Osteoporosis drug may find use in cancer therapy


In their quest to find new drugs to treat cancer, scientists are looking to old drugs and trying to repurpose them.

A team of researchers at Icahn School of Medicine at Mount Sinai in the U.S. led by Mone Zaidi, a scientist of Indian origin, has found that a group of drugs called bisphosphonates, which are used for the treatment of osteoporosis, could also be used for treating some lung, breast and colon cancers.

Several studies had earlier shown that the drug group was associated with slower growth of tumors in some patients but not in others. However, the mechanism behind these patterns was unknown.

The team led by Dr. Zaidi have filled the gap by finding out that bisphosphonates block abnormal growth signals that passe through a family of proteins called human epidermal growth factor receptors. Considering that several cancers are related to these receptors, they could help shut down the ability of these cancers to spread. This is of importance since these cancers tend to be more aggressive than other types.

Bisphosphonates are already approved for human use as effective at preventing bone loss and have had a long track record of safety. They can be applied to cancers quickly if clinical trials for cancer also prove successful.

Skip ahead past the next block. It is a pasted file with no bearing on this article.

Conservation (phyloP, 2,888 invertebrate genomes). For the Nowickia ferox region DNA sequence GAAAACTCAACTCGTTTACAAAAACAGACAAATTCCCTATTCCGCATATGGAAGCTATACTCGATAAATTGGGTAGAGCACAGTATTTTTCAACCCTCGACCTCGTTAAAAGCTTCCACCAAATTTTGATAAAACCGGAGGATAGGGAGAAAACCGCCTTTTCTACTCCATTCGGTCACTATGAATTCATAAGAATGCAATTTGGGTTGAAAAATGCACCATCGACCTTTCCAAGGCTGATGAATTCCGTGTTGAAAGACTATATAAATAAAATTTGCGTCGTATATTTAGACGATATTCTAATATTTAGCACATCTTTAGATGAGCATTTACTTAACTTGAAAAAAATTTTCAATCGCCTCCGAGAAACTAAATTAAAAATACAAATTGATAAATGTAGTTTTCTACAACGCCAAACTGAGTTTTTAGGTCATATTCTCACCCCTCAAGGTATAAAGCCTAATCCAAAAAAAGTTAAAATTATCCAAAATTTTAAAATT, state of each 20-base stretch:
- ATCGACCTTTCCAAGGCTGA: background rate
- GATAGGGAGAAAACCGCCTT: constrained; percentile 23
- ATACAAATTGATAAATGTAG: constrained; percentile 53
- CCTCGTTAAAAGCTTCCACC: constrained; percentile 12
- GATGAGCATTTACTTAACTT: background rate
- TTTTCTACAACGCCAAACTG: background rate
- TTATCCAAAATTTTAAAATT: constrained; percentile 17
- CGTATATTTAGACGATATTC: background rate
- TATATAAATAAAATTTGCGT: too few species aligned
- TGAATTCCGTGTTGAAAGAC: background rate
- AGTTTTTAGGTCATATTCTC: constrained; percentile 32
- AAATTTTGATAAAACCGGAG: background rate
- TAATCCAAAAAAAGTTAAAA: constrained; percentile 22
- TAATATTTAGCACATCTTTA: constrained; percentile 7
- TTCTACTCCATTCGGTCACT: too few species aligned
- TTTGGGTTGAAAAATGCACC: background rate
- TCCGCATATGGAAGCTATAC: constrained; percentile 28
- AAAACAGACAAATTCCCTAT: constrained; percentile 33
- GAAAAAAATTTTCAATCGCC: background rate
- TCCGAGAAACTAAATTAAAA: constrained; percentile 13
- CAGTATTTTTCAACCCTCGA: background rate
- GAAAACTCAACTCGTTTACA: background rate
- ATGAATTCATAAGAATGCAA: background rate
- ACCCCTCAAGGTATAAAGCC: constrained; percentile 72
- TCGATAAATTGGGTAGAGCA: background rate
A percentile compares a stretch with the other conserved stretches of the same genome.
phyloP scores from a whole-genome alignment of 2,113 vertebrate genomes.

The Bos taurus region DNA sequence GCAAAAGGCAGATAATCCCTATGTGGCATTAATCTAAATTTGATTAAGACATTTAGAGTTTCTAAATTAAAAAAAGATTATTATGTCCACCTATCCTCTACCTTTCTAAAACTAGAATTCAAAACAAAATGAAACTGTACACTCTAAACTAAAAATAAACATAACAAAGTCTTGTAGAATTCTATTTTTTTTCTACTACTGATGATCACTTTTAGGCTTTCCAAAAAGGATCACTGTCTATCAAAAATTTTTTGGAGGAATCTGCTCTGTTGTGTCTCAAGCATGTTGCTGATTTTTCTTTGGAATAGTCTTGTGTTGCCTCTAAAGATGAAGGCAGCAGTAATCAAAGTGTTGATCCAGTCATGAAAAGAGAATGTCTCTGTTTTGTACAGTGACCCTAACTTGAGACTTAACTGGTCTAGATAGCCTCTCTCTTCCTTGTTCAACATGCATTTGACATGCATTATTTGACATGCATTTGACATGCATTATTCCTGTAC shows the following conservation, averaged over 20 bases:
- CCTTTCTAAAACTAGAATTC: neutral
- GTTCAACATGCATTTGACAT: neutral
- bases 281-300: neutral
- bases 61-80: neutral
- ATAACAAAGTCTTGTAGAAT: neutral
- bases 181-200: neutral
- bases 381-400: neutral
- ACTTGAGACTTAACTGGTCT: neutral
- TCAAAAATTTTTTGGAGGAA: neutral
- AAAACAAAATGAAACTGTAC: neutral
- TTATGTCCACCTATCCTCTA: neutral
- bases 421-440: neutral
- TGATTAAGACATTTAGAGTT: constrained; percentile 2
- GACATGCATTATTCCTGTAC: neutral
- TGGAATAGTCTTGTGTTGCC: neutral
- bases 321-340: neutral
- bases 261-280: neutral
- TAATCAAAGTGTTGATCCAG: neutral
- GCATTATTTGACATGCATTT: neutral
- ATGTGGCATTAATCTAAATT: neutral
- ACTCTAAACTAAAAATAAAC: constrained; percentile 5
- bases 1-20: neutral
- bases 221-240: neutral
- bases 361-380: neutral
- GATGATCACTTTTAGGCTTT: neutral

Speaking to India Science Wire on the sidelines of the India International Science Festival, which is underway here, Prof. Zaidi said the team had already tested with mice models and human cells. “The safety tests have been conducted. Tests on effectiveness remain to be performed.”

Asked if he had any plan to collaborate with Indian researcher, he said, “we would love to work with Indian scientists. We will discuss with the Department of Biotechnology and see how we could take it forward”.

He was among the invited speakers at the `Global Indian Science and Technology Stakeholders Meet” at the festival. The meet provided a platform for Indian origin scientists to interact with policymakers, scientists and other stakeholders and explore collaboration.

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